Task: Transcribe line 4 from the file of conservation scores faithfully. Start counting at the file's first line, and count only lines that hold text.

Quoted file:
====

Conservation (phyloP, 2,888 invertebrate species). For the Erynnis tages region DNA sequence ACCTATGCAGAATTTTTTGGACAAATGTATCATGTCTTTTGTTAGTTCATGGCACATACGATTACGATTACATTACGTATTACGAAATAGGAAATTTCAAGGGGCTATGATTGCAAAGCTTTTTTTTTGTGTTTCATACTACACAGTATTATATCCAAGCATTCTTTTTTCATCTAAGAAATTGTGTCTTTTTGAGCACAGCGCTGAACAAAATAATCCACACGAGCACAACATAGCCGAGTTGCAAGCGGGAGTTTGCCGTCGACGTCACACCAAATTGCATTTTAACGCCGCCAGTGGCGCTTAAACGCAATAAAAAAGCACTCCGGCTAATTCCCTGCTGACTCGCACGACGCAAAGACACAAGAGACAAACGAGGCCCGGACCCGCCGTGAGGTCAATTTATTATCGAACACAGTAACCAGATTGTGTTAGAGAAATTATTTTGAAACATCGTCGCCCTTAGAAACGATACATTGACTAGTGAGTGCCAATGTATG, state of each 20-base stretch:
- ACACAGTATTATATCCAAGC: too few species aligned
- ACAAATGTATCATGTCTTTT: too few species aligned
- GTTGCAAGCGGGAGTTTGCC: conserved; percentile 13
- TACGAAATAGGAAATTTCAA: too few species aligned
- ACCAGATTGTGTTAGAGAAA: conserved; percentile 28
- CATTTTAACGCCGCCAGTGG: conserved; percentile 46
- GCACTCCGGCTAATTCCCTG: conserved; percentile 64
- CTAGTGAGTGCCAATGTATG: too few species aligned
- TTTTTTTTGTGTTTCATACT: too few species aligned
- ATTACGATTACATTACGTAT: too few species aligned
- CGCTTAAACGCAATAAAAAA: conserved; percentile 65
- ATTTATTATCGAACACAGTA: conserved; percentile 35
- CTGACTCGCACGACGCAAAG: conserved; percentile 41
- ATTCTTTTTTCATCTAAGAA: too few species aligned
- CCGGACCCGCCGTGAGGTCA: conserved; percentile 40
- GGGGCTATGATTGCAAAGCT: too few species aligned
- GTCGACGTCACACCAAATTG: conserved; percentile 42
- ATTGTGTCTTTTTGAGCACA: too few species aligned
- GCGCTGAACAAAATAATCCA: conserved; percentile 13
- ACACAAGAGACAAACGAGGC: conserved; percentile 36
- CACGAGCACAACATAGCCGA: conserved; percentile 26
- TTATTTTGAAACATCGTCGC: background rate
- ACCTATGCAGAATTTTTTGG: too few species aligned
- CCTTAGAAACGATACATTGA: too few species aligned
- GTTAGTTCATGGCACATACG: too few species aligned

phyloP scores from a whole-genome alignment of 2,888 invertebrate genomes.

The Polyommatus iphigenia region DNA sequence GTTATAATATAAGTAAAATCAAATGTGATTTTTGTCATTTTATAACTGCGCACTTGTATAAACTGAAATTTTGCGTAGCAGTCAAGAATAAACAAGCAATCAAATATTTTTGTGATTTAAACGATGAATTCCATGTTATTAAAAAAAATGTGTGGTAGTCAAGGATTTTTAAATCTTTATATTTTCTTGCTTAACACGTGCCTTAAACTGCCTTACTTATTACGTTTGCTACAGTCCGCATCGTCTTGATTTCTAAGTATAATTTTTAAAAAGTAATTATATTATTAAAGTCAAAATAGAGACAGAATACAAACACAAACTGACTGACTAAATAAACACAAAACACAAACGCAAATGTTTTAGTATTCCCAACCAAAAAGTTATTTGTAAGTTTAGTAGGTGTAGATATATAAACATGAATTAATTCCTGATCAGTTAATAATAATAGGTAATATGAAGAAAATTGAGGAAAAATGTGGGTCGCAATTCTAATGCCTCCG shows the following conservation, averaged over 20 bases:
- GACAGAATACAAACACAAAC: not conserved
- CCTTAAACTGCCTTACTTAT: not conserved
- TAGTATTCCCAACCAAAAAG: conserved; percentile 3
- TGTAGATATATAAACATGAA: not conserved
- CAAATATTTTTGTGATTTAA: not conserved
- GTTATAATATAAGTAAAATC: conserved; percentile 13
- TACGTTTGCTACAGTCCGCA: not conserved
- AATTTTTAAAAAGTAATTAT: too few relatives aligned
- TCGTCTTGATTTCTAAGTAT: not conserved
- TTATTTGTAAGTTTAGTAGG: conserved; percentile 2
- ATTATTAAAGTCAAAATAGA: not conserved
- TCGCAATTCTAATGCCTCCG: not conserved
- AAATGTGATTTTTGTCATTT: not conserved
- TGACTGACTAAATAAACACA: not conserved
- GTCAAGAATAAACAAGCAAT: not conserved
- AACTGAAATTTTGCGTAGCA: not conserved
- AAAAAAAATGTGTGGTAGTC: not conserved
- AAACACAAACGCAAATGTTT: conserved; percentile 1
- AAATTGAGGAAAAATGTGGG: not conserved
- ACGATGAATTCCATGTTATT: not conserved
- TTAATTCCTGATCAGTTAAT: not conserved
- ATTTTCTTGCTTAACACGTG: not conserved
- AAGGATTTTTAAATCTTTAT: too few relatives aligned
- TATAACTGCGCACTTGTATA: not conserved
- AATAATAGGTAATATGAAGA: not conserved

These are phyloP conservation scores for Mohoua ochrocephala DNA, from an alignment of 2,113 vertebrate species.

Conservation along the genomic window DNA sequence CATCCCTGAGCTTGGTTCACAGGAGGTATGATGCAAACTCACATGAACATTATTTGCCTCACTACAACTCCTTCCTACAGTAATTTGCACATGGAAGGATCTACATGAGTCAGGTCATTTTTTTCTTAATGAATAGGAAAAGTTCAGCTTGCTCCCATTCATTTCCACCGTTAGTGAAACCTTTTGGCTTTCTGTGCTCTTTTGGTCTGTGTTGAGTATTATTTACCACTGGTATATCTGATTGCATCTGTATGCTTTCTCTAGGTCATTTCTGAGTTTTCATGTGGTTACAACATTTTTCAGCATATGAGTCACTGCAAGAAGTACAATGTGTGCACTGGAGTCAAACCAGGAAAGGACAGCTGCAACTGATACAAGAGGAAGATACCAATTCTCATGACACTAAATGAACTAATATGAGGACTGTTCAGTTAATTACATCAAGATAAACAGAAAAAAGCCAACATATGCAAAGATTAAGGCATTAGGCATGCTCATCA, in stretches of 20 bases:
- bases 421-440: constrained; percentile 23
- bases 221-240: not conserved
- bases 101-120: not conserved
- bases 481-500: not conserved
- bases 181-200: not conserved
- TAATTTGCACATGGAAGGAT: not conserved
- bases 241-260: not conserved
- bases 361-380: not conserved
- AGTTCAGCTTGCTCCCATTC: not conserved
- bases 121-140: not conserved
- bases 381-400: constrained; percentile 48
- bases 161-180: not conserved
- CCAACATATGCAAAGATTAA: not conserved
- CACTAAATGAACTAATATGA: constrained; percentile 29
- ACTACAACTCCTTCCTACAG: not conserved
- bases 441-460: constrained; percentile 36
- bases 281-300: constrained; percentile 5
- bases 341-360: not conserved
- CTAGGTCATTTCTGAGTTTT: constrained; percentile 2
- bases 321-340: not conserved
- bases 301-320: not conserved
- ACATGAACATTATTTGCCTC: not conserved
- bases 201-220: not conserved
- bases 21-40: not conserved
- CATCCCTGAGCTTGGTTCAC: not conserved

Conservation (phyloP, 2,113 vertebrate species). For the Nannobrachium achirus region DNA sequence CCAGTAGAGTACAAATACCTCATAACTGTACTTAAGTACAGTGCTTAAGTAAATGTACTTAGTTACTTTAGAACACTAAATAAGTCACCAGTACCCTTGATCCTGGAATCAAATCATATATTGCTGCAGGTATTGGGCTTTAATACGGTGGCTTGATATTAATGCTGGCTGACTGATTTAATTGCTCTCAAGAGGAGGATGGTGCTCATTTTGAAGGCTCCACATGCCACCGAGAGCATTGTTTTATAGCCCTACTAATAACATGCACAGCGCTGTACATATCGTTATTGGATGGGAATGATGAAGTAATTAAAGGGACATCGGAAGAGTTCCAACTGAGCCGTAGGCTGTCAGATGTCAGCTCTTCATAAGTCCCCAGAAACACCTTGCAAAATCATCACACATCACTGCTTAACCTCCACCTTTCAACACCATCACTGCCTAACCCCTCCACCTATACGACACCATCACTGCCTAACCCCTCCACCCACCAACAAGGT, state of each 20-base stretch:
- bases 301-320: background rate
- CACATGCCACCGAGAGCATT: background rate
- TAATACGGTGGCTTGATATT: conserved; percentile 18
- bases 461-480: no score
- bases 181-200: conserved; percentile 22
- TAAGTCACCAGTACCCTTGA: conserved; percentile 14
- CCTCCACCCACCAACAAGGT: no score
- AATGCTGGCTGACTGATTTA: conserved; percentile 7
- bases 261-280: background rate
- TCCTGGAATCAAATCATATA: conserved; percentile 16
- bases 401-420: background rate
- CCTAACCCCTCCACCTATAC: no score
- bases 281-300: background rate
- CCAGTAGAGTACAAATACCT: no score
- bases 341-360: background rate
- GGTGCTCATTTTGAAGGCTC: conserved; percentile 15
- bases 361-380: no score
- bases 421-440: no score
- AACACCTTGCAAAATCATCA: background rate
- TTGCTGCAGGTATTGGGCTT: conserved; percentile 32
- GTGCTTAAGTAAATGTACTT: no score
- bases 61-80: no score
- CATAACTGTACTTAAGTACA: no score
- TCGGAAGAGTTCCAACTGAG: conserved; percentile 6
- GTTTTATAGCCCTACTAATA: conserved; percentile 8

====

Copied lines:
- GTTGCAAGCGGGAGTTTGCC: conserved; percentile 13